Posted by Tracy Rosenberg on February 19th, 2014
The San Francisco Bay Area is often seen across the country as a blue outpost and a place where liberal ideas predominate. This image is especially widespread in media reports which emphasize cultural and political innovations. But the local media system which indulges in the self-congratulatory blather is itself a retrograde example of corporate consolidation and dominance. More like Texas than Vermont, if you like.
If the purpose of media systems is to connect and to exchange information, then Bay Area communication is about as controlled by big media corporations as the US is dependent on imported oil. The statistics are terrifying:
Two companies get nearly half of the TV market’s advertising revenues; five companies own more than one commercial TV station. Four companies own half the Bay Area’s radio stations and get 80% of the advertising revenues. Two of them own seven radio stations each. The two alternative culture newspaper weeklies are owned by the same company. Being owned by the same company can result in the same content, no matter where you look. The newspaper conglomerate Media News Group will often print the same articles in the San Jose daily paper the Mercury News as they do in Oakland’s daily paper the Tribune, 40 miles away.
This news echo chamber is sped along by both formal mergers and insidious semi-mergers, often called joint sharing agreements, where two TV stations or newspapers don’t formally merge, but combine most aspects of their operations.
Mergers, formal or informal, lock in the status quo. And diversity, not only in content but also in ownership, is not the status quo. There is only one TV station in the Bay Area with any person of color owning a majority stake, KQSL. And similarly only one owned by women, KTSF. Radio is not much better with 12% minority ownership and only 3 radio stations owned by women.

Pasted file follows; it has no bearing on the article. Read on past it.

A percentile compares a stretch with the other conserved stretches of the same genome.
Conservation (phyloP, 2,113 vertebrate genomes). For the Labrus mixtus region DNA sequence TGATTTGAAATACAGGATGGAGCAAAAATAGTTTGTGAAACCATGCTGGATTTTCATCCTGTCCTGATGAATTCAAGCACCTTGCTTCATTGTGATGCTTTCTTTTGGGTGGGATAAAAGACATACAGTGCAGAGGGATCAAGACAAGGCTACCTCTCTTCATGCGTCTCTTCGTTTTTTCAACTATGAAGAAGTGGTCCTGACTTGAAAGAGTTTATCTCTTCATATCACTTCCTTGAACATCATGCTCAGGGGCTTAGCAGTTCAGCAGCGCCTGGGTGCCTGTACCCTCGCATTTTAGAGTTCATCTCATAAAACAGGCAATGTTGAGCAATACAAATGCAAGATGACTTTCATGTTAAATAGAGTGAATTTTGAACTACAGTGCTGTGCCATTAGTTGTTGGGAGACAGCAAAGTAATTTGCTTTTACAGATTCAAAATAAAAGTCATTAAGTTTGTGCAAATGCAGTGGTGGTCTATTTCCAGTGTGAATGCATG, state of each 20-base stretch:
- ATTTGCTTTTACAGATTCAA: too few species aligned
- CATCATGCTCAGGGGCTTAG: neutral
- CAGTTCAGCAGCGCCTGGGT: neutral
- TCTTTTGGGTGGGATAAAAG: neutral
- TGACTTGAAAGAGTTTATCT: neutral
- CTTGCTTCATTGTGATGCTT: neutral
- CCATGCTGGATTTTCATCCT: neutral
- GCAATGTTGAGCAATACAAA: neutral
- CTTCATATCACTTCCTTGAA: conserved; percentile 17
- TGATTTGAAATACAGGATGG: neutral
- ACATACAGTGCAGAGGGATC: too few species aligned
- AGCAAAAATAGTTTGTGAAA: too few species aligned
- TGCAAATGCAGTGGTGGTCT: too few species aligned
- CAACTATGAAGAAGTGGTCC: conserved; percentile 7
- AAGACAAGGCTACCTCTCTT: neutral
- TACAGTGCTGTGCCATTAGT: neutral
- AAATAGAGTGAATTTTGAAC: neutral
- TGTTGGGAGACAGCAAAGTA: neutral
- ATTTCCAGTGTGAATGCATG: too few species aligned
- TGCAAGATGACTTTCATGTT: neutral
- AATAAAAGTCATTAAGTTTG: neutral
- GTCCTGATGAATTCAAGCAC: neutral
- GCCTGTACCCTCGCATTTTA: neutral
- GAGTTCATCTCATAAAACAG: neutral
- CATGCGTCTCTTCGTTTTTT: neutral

The price we pay for turning a blind eye to media consolidation isn’t just boredom. It’s placing the power to determine what is important and what is newsworthy in the hands of just a few. Those few don’t look like most of us and by ceding so much public property to 16 corporations and their subsidiaries, the majority of the population becomes marginalized in their own national discussion.
People have had some success turning media consolidation on its head by using social media to spoof the news echo-chamber and vacuous celebrity culture. It’s affirmation that most of us don’t want what these 16 corporations are trying to sell us. But the tools we use are part and parcel of those corporations, and social media sells our data and spies on us in return for the space to discuss what we want.
It doesn’t have to be as bad as it is. Media is licensed and regulated, at least in theory, and consolidation, whether by outright mergers or sharing agreements, can be slowed down. Cross-ownership rules can be tightened. Media diversity studies can become real guides for measuring whether the population is represented by the media that serves them. Sneaky sharing agreements don’t have to be approved. And independent and alternative media can be strengthened to provide an antidote to corporate-delivered news and entertainment.
When we look at media through a justice lens, the allocation of broadcasting spaces and internet pipes and newspaper columns is just like the allocation of any other public resource. The vital question is whether it is for the benefit of all or a private playground for the few. The Media Action Grassroots Network (Mag-net) believes media change must happen to end poverty, eliminate racism and ensure human rights.
Because if we wait politely for 16 corporations to let us talk about it, it will be too late.